|Universal Pictures | Release Date: April 28, 2006||CRITIC SCORE DISTRIBUTION|
Quite remarkably, though, its clear-eyed view of an unprecedented American tragedy leaves us with emotions that audiences of those earlier days would readily recognize -- love of country, bottomless grief, an appreciation of life's preciousness and fragility. A film that can do this and also teach is to be cherished. And seen. It's time.
I am here to tell you that Greengrass has fashioned one of the most powerful films I have ever seen, and that watching it makes you value your loved ones and your privileges more, perhaps, than you ever have. He has made a film that makes you feel, makes you think and makes you want to connect. And that, finally, might be the greatest thing that art can do. Read full review
Instead of using actors, Greengrass employed many of the actual air traffic controllers and military commanders who were on the ground that day. Also aiding his film's universality is Greengrass' use of little known actors in the central roles, preventing stardom from affecting our ideas about heroism and patriotism. Read full review
This is first-rate, visceral filmmaking, no question: taut, watchful, free of false histrionics, as observant of the fear in the young terrorists' eyes as the hysteria in the passenger cabin, and smart enough to know this material doesn't need to be sensationalized or sentimentalized. Read full review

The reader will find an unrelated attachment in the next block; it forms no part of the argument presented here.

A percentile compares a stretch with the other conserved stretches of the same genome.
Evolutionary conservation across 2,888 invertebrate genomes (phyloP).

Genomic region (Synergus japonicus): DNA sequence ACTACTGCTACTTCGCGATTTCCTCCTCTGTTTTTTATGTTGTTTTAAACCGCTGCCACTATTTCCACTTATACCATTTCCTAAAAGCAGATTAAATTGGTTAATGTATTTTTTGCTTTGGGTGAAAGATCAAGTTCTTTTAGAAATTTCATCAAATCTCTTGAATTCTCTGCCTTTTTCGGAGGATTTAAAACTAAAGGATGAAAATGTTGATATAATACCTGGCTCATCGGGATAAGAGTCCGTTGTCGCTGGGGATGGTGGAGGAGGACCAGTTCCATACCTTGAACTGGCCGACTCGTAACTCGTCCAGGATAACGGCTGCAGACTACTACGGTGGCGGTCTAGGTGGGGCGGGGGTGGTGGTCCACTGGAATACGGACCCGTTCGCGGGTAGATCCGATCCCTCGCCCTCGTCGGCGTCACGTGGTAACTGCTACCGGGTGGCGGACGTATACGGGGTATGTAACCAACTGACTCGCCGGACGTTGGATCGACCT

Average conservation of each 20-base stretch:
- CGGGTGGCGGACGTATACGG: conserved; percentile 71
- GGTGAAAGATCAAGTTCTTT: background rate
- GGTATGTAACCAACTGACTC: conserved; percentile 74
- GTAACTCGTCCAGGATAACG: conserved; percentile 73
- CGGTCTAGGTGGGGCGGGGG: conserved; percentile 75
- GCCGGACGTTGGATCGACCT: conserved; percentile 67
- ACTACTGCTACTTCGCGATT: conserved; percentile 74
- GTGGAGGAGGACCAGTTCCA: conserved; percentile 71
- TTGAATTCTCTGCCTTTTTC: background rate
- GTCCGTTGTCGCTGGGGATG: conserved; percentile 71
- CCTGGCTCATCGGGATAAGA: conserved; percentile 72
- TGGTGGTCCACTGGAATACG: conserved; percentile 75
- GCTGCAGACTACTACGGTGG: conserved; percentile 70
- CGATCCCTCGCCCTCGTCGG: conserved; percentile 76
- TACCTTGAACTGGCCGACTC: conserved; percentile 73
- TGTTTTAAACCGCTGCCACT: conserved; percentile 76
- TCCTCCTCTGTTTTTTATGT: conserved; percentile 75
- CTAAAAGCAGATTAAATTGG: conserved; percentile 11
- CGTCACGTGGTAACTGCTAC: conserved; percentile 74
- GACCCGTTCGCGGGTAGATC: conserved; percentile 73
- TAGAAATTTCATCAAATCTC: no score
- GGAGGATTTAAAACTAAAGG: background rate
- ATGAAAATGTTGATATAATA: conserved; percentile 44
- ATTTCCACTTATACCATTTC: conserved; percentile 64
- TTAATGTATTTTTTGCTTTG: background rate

We all lived through this not so long ago; it's an odd thing to make a film whose most striking effect is its ability to bring the feelings of Sept. 11 flooding back, then close on a profoundly disturbing note. A crasser film would have been easier to digest and dismiss. It's hard to do either with United 93, and that's either its genius or its folly. Read full review
To see the flight captain and co-pilot checking the plane before takeoff, to watch the varied passengers settling into their seats, is more agonizing than watching passengers board the ship in all those "Titanic" films. With United 93 we see these people unknowingly stepping into a history that is still in terrible process. But as a work in (let's call it) the Akhmatova mode, it does not and could not succeed. Read full review